Honda Civic
1,000 WHP
683 LB-FT Of Torque
Over the years we've become accustomed (and, dare I say, even a bit blas) to 1,000whp drag cars. Of course, those are usually Nissan Skylines or Mitsubishi Evos. This powerful monster, however, is a Honda Civic Type R kicking out 1,000 whp on the dragstrip and all through the front wheels. You've got to hand it to those mad Brits-they like to be different. The man in question who is hoping to be the first person to drive a Japanese front-wheel-drive car into the 9s in the U.K. is Paul Jones, the boss at TDi North.

Paul bought the car new to be used as his company demo, having spotted a gap in the market for tuning Hondas. Originally, it spent a lot of time on the track before he realized that his customers were more into quarter-mile action. The car has been around for a couple of years now in various different specs all leading up to what's about to hit the strip this year.

"We took the naturally aspirated car using a 2.2L stroker kit and cams up to just over 300 whp," Paul says. "We did hold the naturally aspirated record for a while, which I think was a 13.2 run and that was on road tires." Paul achieved a lot of success with the car running in this spec. "In 2005, I won the Japanese Racer FWD Series," he says. "But, in 2006, the rivals were developing their supercharged cars and we discovered we were out of the game. We made the decision that we needed to do something else to keep up and, as I used to work for Garrett, going for a turbo seemed the obvious way to go."

Paul kicked off the development by sourcing a K24 block (U.S.-spec Honda Accord), mating it to a K20 head and then adding a seriously modified Full-Race GT35 turbo kit. The kit, however, is actually for a DC5 Integra, which has a lot more space under the bonnet. This meant he had to carry out lots of modifications to get everything to fit. The end result was never likely to win any Concours awards, where functionality and power win over appearance. Luckily, that's not the type of silverware Paul set his sights on anyway.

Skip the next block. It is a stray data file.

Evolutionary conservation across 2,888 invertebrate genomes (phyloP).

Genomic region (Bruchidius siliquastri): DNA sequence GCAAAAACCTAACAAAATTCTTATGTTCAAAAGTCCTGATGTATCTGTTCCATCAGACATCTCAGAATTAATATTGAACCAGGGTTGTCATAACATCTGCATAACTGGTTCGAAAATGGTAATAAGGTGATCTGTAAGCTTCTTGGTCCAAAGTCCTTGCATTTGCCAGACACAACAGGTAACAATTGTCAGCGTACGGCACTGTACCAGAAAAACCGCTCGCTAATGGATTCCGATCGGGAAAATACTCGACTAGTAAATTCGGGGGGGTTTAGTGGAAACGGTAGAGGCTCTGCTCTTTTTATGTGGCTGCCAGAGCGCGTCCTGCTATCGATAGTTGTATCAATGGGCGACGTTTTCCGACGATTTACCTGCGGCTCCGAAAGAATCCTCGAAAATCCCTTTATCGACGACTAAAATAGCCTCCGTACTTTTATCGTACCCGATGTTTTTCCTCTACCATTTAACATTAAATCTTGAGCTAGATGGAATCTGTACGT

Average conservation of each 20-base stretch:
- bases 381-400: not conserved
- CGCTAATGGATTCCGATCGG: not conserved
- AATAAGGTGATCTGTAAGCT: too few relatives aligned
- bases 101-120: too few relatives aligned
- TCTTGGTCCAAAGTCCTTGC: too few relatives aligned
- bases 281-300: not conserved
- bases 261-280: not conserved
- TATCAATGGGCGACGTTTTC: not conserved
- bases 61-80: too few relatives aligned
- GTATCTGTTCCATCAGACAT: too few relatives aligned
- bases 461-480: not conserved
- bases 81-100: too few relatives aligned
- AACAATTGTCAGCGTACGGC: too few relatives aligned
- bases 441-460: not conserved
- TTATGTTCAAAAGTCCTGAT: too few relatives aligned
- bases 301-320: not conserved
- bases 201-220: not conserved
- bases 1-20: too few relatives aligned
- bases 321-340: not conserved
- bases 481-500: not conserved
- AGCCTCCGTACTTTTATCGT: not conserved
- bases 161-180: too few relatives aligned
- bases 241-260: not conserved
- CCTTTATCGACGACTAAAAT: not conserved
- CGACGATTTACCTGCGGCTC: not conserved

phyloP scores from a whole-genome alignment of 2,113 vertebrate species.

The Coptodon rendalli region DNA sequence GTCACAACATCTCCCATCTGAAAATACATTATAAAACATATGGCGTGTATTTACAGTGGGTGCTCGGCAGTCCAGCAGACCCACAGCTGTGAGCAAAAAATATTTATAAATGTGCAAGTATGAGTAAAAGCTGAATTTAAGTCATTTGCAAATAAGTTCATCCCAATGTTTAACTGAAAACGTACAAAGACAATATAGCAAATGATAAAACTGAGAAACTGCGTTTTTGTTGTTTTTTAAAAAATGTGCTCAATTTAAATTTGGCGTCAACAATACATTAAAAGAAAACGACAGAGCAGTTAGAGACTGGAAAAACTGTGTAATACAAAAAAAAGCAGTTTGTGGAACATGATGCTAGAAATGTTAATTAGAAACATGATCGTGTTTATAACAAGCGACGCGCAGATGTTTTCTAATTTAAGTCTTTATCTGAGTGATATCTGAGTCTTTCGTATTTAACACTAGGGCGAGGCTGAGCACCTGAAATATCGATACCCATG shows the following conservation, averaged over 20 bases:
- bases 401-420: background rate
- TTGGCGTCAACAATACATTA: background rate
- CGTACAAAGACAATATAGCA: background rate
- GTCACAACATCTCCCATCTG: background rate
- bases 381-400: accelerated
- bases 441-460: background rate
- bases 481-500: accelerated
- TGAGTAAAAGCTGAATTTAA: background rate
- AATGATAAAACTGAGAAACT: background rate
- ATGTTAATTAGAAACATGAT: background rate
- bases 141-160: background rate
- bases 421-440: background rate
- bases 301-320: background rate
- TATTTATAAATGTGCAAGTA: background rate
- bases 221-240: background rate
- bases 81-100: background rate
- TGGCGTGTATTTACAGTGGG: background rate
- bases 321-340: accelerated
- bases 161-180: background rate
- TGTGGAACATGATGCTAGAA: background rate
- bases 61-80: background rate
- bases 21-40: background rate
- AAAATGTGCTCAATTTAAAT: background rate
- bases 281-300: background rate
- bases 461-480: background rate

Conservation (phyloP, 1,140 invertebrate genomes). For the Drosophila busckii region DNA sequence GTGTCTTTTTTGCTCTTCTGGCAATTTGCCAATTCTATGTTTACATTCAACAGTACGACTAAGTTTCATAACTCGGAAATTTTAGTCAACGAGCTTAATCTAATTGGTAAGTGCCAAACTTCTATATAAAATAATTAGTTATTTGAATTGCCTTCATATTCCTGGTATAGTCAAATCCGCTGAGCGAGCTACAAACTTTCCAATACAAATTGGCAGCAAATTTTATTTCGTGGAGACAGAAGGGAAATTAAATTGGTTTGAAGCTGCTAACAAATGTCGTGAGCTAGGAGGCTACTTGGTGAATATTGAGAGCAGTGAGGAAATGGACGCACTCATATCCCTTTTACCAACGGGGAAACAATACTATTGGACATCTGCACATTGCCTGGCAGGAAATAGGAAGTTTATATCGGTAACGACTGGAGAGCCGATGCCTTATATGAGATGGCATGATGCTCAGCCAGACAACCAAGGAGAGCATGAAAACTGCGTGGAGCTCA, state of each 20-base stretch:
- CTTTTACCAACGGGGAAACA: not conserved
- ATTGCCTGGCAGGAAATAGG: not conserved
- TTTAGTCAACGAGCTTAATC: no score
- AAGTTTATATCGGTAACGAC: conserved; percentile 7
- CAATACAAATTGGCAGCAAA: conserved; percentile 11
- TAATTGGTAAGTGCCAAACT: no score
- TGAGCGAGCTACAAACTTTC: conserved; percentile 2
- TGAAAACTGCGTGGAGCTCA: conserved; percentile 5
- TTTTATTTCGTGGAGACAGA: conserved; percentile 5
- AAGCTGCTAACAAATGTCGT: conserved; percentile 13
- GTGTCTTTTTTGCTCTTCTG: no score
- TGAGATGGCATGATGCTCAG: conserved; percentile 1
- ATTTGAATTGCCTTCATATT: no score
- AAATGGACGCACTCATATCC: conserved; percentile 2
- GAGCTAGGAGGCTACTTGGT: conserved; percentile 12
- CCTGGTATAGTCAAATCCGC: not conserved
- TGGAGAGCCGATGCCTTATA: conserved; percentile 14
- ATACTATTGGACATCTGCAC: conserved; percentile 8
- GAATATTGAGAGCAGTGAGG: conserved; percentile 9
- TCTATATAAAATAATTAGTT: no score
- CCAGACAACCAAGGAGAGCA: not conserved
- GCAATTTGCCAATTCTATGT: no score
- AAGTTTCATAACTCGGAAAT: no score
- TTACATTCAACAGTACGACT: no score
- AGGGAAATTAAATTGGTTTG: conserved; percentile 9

What were his hopes for the new powerplant? "We didn't really have a power figure in mind," he says. "The kit was rated at 600 to 650 whp and that would have been enough to beat the supercharged EP3 Hondas." In fact, he recorded 618 whp on his rollers and that was enough for him to return to the '07 Japanese Racer series with a bang, winning several rounds, reclaiming the overall title, and setting a new European record with a 10.82-second sprint.

With that sort of power the real trick is getting it to the tarmac. "When we launched (at 5,500 rpm, changing up at 8,000 rpm when the shift light burst into life) sometimes the car did want to go sideways, so you'd have to correct it very quickly," he says. "And by the end of the run it was getting unstable until we carried out some suspension mods."

But however successful you might be, in this business you can't afford to rest on your laurels, because the rivals are always snapping at your heels. "In the background we were already building another K24 engine for 2008," Paul says. "This was fitted with a Crower 2.6L stroker kit and a GT40 turbo, to provide even more power. With the GT35 setup we were quite often on the rev limiter by the time we crossed the line-we just couldn't get it to go any faster." Unfortunately, there wasn't a suitable GT40 Full-Race kit available off-the-shelf, so Paul ended up with something of a "hybrid guinea pig spec" arrangement. While all of the essential parts for the kit were supplied, Paul remembers that a serious amount of complicated custom fabrication was required to get it all installed and working efficiently. But that's what he does best and the results made up for the hard work.